Mandalay to Myitkyina

   For the truly adventurous, the train journey north from Mandalay to Myitkyina is an epic, taking in remote parts of the country that few foreigners ever see, including the beautiful expanses of Indawgyi Lake; the journey lasts between from 24 to 40 hours along rough and bumpy tracks. As with the Mandalay to Lashio route, you will have to double back on yourself at the end of your journey north. However, some of this journey offers you a parallel boat route that is equally adventurous; go to getting around Myanmar by boat for more details.

Travelling by Car / Express

   Travelling by bus is the simplest way to get around Myanmar if you are on a budget - and it is the only way to get to certain destinations (unless you are prepared to pay for a private car). Bus schedule is frequent with 5 trips at 5pm, 6pm, 7pm, 9pm and 9.30pm (all night trips with air-conditioners). The 9-hour trip is cheap and comfortable for most tourists.
    Highway bus station at "Saw-Bya-Gyi-Gone" only about 4 km from the international airport. Here there are both airconditioned and non-airconditioned buses leaving for many destinations such as Bagan, Meikhtila, Mandalay, Kalaw, Heho, Taunggyi, Kyaikhtiyo, Mawlamyaing, etc. Normally almost all buses going long distance (such as to Bagan, Mandalay and Shan state) leave in the afternoon and arrive at their final destinations in the next day morning.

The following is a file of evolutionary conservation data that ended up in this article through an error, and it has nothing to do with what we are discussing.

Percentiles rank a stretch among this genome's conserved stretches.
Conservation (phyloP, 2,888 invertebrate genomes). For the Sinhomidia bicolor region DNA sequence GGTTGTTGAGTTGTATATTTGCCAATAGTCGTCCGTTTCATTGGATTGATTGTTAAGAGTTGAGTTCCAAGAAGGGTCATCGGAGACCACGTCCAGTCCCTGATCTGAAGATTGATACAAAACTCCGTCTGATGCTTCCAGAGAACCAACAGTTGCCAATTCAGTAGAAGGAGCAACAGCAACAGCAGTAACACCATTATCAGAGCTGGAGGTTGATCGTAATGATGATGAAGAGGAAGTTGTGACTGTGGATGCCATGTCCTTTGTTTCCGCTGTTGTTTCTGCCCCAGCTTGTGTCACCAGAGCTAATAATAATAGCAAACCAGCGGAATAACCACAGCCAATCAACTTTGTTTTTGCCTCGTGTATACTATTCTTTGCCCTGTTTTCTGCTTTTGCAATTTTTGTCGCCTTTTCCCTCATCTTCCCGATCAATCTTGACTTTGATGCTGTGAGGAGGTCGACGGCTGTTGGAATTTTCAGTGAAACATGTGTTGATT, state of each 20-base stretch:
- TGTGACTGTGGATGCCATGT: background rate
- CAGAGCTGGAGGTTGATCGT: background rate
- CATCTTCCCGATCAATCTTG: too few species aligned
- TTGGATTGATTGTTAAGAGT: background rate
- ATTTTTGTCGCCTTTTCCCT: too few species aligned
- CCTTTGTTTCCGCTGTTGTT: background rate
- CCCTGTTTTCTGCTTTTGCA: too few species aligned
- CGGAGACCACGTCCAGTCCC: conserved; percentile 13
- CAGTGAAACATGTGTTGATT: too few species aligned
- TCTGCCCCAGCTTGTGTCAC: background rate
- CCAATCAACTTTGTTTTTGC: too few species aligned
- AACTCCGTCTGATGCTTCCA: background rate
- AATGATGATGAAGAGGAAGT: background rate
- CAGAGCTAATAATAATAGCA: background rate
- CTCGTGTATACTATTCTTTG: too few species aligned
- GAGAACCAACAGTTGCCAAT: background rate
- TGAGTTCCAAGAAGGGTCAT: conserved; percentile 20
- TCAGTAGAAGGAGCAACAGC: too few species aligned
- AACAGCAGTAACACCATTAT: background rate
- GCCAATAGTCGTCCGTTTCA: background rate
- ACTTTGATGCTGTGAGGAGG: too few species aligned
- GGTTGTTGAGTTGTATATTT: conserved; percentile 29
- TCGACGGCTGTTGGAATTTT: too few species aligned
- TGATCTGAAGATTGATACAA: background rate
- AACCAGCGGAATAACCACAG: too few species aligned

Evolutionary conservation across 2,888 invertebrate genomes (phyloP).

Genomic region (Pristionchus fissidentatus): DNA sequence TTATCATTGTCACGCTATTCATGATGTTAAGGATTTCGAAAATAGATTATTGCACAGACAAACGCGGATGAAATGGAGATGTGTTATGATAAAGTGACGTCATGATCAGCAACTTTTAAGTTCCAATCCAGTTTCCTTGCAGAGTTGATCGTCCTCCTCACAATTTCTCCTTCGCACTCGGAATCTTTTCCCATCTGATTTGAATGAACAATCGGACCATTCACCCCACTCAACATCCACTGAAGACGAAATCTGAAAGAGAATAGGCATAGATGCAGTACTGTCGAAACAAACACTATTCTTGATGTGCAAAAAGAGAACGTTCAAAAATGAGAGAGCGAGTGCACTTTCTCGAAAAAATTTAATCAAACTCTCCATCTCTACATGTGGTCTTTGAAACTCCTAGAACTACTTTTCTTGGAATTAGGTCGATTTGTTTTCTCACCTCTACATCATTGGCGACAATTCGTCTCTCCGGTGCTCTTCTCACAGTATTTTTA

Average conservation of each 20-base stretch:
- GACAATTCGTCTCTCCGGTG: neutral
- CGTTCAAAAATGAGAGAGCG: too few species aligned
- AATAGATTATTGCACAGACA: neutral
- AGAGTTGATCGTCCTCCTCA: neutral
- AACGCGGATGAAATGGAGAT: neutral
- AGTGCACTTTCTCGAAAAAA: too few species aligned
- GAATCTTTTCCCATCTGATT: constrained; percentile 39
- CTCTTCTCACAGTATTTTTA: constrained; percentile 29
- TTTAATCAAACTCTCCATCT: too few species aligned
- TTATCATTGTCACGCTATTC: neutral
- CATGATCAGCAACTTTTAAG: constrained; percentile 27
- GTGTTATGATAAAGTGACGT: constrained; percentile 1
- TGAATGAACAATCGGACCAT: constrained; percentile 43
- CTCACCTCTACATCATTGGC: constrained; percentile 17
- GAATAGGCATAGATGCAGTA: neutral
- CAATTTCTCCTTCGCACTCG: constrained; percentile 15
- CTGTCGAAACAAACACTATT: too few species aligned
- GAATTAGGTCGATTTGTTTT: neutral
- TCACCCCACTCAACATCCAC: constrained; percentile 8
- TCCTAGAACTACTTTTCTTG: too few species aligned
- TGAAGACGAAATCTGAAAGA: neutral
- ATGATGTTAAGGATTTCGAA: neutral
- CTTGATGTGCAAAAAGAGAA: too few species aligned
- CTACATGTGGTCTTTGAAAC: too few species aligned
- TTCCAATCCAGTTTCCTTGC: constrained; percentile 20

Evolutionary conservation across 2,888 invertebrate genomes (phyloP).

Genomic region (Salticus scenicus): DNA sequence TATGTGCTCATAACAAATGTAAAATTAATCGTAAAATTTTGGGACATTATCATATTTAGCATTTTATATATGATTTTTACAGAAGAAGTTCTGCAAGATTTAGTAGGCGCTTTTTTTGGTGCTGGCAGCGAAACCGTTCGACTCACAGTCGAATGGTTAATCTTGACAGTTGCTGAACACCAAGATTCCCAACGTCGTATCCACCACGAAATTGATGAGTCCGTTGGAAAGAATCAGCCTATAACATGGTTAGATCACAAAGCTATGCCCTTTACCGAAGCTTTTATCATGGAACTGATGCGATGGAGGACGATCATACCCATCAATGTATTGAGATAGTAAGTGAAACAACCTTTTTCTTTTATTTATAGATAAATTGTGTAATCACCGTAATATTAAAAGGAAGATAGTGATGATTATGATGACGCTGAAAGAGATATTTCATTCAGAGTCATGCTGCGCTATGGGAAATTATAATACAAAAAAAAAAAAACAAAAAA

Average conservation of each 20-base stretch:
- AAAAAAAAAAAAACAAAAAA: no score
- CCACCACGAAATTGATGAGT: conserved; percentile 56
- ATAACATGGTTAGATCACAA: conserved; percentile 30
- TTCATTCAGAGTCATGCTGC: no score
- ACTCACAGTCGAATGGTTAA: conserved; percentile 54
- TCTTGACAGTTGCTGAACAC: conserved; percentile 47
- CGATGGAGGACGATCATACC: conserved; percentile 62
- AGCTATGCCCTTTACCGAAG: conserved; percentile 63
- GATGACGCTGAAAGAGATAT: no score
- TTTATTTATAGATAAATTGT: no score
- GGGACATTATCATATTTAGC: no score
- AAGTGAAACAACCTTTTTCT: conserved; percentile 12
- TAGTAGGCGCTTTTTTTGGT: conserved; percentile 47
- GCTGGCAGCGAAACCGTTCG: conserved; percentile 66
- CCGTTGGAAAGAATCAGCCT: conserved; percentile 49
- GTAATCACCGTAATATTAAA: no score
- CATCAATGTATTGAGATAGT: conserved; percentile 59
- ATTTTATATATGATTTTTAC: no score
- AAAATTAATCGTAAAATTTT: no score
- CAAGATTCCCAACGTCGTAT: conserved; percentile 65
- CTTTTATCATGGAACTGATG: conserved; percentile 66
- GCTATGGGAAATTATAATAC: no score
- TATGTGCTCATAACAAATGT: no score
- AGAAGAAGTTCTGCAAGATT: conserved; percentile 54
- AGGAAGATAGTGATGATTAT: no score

In larger cities such as and Mandalay, there are local bus networks, which are popular and sometimes crowded. Understanding routes can be difficult for visitors as signs are not written in English and numbers are in Myanmar script, but with a little help from locals, buses can be a fun and cheap way to get around. Journeys rarely cost more than K300.


Aung Mingalar Highway Bus Station

Address - North Okkalapa,

Phone - +95-1-374207, 252573, 372886

MandalayHighway Bus Station

Address - 78th St and 30th St Junction Chanayethazan, Mandalay

Phone - +95-2-